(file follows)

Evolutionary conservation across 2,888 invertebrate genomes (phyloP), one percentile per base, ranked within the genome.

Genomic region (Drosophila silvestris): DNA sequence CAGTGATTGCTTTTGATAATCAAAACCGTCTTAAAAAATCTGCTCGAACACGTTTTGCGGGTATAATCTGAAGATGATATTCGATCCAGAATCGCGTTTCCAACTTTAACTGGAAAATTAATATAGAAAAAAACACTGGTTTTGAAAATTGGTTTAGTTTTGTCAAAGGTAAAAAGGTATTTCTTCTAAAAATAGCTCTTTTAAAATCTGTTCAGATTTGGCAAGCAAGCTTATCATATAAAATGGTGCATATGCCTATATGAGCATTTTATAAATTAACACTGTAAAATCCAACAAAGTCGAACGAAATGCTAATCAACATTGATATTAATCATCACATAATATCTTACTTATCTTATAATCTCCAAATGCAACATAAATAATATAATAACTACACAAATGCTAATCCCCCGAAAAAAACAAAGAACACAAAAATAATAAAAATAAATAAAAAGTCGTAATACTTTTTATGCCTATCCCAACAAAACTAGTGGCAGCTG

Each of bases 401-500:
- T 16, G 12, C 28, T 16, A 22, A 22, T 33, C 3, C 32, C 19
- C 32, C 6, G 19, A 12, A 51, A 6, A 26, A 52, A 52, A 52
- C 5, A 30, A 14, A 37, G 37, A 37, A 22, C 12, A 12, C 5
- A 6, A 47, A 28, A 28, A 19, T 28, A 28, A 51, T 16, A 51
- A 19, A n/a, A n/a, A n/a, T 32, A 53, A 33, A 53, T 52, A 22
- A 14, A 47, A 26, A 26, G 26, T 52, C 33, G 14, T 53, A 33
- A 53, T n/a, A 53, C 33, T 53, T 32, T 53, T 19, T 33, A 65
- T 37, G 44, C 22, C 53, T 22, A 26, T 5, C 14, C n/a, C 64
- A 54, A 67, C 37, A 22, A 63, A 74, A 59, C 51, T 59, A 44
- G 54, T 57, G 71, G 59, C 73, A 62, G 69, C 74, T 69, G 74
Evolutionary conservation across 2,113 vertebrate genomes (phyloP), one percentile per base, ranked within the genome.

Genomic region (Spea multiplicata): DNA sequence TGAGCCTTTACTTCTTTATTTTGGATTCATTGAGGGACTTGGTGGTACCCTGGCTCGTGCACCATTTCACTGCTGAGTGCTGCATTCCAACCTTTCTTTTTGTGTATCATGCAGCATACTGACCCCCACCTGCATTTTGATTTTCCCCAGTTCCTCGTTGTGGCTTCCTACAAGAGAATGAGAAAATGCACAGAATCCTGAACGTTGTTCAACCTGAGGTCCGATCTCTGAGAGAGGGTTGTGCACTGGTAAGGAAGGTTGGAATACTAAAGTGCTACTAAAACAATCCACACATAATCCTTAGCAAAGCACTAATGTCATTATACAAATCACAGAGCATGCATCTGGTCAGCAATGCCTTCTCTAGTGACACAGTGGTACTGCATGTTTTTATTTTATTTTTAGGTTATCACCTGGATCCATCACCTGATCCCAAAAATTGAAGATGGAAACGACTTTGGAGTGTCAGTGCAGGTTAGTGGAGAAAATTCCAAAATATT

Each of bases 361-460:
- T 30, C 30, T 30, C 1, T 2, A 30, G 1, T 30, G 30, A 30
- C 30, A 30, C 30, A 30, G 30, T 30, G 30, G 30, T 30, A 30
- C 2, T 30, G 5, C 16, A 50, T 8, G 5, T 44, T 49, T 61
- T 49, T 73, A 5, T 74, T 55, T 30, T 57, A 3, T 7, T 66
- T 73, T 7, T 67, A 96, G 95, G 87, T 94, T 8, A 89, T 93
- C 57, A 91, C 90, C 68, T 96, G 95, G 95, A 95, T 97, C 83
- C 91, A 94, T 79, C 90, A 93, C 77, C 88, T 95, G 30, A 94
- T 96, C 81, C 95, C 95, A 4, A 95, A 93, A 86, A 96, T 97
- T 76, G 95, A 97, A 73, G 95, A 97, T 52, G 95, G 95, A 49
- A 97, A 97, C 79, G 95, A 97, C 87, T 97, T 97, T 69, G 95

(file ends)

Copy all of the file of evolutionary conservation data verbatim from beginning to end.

Evolutionary conservation across 2,888 invertebrate genomes (phyloP), one percentile per base, ranked within the genome.

Genomic region (Drosophila silvestris): DNA sequence CAGTGATTGCTTTTGATAATCAAAACCGTCTTAAAAAATCTGCTCGAACACGTTTTGCGGGTATAATCTGAAGATGATATTCGATCCAGAATCGCGTTTCCAACTTTAACTGGAAAATTAATATAGAAAAAAACACTGGTTTTGAAAATTGGTTTAGTTTTGTCAAAGGTAAAAAGGTATTTCTTCTAAAAATAGCTCTTTTAAAATCTGTTCAGATTTGGCAAGCAAGCTTATCATATAAAATGGTGCATATGCCTATATGAGCATTTTATAAATTAACACTGTAAAATCCAACAAAGTCGAACGAAATGCTAATCAACATTGATATTAATCATCACATAATATCTTACTTATCTTATAATCTCCAAATGCAACATAAATAATATAATAACTACACAAATGCTAATCCCCCGAAAAAAACAAAGAACACAAAAATAATAAAAATAAATAAAAAGTCGTAATACTTTTTATGCCTATCCCAACAAAACTAGTGGCAGCTG

Each of bases 401-500:
- T 16, G 12, C 28, T 16, A 22, A 22, T 33, C 3, C 32, C 19
- C 32, C 6, G 19, A 12, A 51, A 6, A 26, A 52, A 52, A 52
- C 5, A 30, A 14, A 37, G 37, A 37, A 22, C 12, A 12, C 5
- A 6, A 47, A 28, A 28, A 19, T 28, A 28, A 51, T 16, A 51
- A 19, A n/a, A n/a, A n/a, T 32, A 53, A 33, A 53, T 52, A 22
- A 14, A 47, A 26, A 26, G 26, T 52, C 33, G 14, T 53, A 33
- A 53, T n/a, A 53, C 33, T 53, T 32, T 53, T 19, T 33, A 65
- T 37, G 44, C 22, C 53, T 22, A 26, T 5, C 14, C n/a, C 64
- A 54, A 67, C 37, A 22, A 63, A 74, A 59, C 51, T 59, A 44
- G 54, T 57, G 71, G 59, C 73, A 62, G 69, C 74, T 69, G 74
Evolutionary conservation across 2,113 vertebrate genomes (phyloP), one percentile per base, ranked within the genome.

Genomic region (Spea multiplicata): DNA sequence TGAGCCTTTACTTCTTTATTTTGGATTCATTGAGGGACTTGGTGGTACCCTGGCTCGTGCACCATTTCACTGCTGAGTGCTGCATTCCAACCTTTCTTTTTGTGTATCATGCAGCATACTGACCCCCACCTGCATTTTGATTTTCCCCAGTTCCTCGTTGTGGCTTCCTACAAGAGAATGAGAAAATGCACAGAATCCTGAACGTTGTTCAACCTGAGGTCCGATCTCTGAGAGAGGGTTGTGCACTGGTAAGGAAGGTTGGAATACTAAAGTGCTACTAAAACAATCCACACATAATCCTTAGCAAAGCACTAATGTCATTATACAAATCACAGAGCATGCATCTGGTCAGCAATGCCTTCTCTAGTGACACAGTGGTACTGCATGTTTTTATTTTATTTTTAGGTTATCACCTGGATCCATCACCTGATCCCAAAAATTGAAGATGGAAACGACTTTGGAGTGTCAGTGCAGGTTAGTGGAGAAAATTCCAAAATATT

Each of bases 361-460:
- T 30, C 30, T 30, C 1, T 2, A 30, G 1, T 30, G 30, A 30
- C 30, A 30, C 30, A 30, G 30, T 30, G 30, G 30, T 30, A 30
- C 2, T 30, G 5, C 16, A 50, T 8, G 5, T 44, T 49, T 61
- T 49, T 73, A 5, T 74, T 55, T 30, T 57, A 3, T 7, T 66
- T 73, T 7, T 67, A 96, G 95, G 87, T 94, T 8, A 89, T 93
- C 57, A 91, C 90, C 68, T 96, G 95, G 95, A 95, T 97, C 83
- C 91, A 94, T 79, C 90, A 93, C 77, C 88, T 95, G 30, A 94
- T 96, C 81, C 95, C 95, A 4, A 95, A 93, A 86, A 96, T 97
- T 76, G 95, A 97, A 73, G 95, A 97, T 52, G 95, G 95, A 49
- A 97, A 97, C 79, G 95, A 97, C 87, T 97, T 97, T 69, G 95